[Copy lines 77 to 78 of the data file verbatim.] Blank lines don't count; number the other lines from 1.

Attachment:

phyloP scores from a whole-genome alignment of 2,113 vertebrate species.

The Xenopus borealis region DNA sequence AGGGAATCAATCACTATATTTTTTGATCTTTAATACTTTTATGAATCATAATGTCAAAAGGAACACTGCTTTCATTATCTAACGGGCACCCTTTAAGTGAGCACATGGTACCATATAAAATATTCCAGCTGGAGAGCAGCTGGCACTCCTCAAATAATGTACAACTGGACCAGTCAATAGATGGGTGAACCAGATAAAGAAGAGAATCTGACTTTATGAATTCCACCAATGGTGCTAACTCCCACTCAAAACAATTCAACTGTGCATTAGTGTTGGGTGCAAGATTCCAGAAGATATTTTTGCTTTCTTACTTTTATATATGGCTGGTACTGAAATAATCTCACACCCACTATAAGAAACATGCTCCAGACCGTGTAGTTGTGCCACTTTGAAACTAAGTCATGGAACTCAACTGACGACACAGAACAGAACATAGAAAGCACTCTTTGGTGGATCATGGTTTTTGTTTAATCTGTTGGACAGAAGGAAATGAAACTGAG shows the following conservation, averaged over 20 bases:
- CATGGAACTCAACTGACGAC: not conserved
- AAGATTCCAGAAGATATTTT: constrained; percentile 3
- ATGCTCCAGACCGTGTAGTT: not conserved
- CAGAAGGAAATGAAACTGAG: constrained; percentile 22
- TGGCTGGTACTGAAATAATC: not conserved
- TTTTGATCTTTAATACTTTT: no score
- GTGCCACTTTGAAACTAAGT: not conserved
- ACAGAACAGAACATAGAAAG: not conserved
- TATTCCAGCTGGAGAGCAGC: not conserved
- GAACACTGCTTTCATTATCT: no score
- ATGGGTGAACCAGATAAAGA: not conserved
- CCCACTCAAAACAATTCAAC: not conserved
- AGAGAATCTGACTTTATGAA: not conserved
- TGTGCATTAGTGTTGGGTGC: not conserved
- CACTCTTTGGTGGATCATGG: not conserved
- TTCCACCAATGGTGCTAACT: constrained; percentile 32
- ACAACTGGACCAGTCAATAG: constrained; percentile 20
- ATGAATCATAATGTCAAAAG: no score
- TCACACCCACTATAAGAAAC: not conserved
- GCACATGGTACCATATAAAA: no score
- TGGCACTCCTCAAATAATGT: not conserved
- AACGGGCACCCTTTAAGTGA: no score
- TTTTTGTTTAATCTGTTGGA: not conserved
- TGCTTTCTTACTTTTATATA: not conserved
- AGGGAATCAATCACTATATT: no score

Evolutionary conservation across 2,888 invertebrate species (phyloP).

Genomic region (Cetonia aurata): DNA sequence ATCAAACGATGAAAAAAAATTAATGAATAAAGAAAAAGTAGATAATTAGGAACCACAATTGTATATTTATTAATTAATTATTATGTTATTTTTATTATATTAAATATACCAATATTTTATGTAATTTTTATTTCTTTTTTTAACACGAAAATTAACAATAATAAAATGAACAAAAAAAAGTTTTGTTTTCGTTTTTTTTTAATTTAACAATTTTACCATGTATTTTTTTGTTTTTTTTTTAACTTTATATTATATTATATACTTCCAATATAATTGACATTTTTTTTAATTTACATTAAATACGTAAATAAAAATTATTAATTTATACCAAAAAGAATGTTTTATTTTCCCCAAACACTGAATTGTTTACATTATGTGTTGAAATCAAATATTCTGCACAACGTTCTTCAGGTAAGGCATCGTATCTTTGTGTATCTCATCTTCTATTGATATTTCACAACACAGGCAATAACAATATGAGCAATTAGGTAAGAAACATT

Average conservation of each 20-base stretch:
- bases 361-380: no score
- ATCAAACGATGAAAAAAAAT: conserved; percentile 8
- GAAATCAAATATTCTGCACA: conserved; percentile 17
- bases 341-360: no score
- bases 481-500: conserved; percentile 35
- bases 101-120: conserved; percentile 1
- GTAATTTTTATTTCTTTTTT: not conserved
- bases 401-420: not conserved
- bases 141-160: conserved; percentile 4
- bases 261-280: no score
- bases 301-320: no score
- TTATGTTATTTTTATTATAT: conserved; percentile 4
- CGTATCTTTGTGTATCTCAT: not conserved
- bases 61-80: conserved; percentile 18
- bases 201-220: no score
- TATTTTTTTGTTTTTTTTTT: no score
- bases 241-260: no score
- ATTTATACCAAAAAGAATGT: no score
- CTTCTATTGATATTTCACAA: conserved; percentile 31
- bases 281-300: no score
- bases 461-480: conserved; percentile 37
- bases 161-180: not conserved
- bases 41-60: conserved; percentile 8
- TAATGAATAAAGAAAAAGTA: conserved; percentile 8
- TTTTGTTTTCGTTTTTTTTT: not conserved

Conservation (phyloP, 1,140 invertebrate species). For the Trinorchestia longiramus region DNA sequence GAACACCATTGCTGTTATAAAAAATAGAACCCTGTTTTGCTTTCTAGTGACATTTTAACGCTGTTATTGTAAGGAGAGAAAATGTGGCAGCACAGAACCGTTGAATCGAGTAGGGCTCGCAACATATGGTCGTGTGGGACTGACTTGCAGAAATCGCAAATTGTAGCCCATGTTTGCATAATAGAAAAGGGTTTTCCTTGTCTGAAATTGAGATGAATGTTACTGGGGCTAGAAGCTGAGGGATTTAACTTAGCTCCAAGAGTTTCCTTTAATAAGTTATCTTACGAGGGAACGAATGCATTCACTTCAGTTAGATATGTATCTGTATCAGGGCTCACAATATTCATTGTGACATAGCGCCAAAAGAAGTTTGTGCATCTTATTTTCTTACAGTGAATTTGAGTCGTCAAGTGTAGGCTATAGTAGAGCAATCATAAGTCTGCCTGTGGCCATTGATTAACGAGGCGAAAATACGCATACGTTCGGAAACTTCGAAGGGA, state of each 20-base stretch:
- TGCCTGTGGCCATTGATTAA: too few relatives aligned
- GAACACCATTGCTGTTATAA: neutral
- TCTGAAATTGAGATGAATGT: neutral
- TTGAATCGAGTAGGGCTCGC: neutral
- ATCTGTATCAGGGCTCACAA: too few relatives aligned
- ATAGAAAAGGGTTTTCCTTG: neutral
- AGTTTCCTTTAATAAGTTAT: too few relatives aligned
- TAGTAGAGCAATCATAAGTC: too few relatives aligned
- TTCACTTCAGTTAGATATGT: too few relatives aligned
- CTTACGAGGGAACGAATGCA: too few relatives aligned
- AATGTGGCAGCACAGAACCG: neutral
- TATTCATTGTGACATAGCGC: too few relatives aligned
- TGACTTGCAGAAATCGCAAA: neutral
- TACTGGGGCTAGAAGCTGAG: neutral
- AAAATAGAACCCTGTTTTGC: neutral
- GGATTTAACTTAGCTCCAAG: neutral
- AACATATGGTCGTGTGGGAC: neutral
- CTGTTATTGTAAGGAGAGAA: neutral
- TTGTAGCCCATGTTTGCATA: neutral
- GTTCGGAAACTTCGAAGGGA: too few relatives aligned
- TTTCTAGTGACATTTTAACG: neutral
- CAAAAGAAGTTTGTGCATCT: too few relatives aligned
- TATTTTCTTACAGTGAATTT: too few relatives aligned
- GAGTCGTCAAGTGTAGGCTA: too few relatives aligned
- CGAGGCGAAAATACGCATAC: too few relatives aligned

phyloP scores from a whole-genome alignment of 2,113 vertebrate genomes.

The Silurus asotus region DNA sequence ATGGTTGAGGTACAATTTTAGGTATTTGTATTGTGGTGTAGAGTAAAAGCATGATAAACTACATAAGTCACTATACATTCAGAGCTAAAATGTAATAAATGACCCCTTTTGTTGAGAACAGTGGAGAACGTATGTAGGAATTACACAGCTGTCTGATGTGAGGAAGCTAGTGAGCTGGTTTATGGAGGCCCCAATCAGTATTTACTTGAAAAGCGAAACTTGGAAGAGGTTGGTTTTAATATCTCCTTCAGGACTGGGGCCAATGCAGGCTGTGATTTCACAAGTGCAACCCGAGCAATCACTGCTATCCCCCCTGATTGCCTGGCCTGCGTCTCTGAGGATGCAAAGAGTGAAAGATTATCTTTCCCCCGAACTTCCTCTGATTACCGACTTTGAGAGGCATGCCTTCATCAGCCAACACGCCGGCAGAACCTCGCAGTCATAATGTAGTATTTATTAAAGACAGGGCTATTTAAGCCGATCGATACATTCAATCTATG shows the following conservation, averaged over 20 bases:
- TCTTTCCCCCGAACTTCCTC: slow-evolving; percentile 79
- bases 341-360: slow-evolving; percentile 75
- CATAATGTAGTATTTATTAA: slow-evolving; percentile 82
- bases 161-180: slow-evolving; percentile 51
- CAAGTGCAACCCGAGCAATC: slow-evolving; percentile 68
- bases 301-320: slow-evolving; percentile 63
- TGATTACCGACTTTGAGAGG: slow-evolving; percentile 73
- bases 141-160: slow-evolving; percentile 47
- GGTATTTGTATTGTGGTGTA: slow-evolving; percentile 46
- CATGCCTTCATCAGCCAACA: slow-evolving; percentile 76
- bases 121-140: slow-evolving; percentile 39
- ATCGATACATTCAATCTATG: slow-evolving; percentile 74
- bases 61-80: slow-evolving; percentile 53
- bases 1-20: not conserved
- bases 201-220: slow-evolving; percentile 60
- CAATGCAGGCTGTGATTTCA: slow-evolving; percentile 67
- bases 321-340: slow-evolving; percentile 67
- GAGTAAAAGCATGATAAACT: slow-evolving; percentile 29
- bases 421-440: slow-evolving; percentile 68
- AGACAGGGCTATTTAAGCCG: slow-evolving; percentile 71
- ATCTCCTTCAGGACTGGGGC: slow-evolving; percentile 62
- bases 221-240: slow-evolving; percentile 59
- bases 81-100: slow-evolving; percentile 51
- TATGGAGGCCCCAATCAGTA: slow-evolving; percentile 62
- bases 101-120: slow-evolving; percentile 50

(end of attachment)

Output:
- TTTCTAGTGACATTTTAACG: neutral
- CAAAAGAAGTTTGTGCATCT: too few relatives aligned